Further to the mass optimization and extraction trials, the chromatography LC conditions were optimized. The use of buffers like ammonium acetate, ammonium formate has shown broad peak shape with C18 column. The use of acetonitrile and methanol combination along with 10mM ammonium formate pH about 4.50±0.05 has shown the best signal-to-noise (S/N) among all the mobile phases. Use of Betasil-C18 (50mm x 4.6mm, 5µm) column enabled use of high flow rate, which resulted in low run time as low as 2.5 min with better peak symmetry and signal of analytes. The compound post to injection has shown carryover and needed a strong cleaning, hence the needle and seal wash optimization was also critical. The equal proportions of acetonitrile, methanol and water with 0.01% of isopropyl alcohol (IPA) used as strong and weak needle wash to remove carryover from autosampler. Autosampler carryover was evaluated for aqueous and extracted samples by injecting blank samples after highest concentration (ULOQ) standard. No carryover was observed at retention time of urapidil and urapidil D4 in blank samples injected after highest concentration. Also, the purity of deuterium labeled compound was confirmed by injecting urapidil D4 alone in optimized LC and MS conditions and no significant interference was observed at retention time on analyte.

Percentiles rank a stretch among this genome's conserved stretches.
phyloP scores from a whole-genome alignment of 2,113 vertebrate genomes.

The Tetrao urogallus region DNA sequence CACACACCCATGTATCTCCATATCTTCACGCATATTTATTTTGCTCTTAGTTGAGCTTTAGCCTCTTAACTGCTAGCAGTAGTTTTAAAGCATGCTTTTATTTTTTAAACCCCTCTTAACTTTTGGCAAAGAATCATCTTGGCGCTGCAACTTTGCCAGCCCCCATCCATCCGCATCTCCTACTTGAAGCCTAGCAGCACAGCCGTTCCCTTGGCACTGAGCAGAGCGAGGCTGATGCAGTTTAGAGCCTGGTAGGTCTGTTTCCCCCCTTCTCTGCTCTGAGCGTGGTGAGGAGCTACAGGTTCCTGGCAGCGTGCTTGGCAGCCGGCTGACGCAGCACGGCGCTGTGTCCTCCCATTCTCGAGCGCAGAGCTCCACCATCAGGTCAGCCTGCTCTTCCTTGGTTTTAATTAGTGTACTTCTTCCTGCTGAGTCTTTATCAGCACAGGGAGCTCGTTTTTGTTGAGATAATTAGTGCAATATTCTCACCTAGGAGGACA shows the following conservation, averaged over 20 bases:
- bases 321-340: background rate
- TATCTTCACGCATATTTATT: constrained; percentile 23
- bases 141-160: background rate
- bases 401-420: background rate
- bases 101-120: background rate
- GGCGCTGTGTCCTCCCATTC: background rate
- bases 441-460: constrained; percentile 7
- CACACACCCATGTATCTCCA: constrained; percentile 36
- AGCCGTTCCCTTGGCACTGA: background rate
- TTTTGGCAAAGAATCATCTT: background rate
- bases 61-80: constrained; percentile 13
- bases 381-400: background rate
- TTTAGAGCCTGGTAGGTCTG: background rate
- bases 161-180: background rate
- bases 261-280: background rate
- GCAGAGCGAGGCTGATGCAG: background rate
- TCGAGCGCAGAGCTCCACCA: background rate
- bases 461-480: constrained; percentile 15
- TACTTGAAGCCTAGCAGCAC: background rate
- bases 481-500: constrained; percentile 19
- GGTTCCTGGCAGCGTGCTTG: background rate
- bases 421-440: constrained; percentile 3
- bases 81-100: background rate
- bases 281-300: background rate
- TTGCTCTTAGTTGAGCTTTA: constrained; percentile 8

Fig. 1: ESI product ion mass spectra of the precursor ions of (A) urapidil and (B) urapidil D4.


Utilization of predominant product ions for each compound enhanced mass spectrometric specificity. The mass transition ion-pair was selected as, 388.2 → 190.1 for urapidil and 392.2 → 190.1 for urapidil D4. The product ions selected were specific for urapidil and urapidil D4, respectively.

Chromatographic specificity of the method was demonstrated by the absence of endogenous interfering peaks at the retention times of urapidil and its internal standard in eight different lots of extracted blank plasma including one haemolysed and one lipemic plasma. Representative chromatograms of extracted blank plasma, extracted plasma samples containing 5.201 ng/mL urapidil (low standard) and plasma sample from subjects are presented in Fig. 2.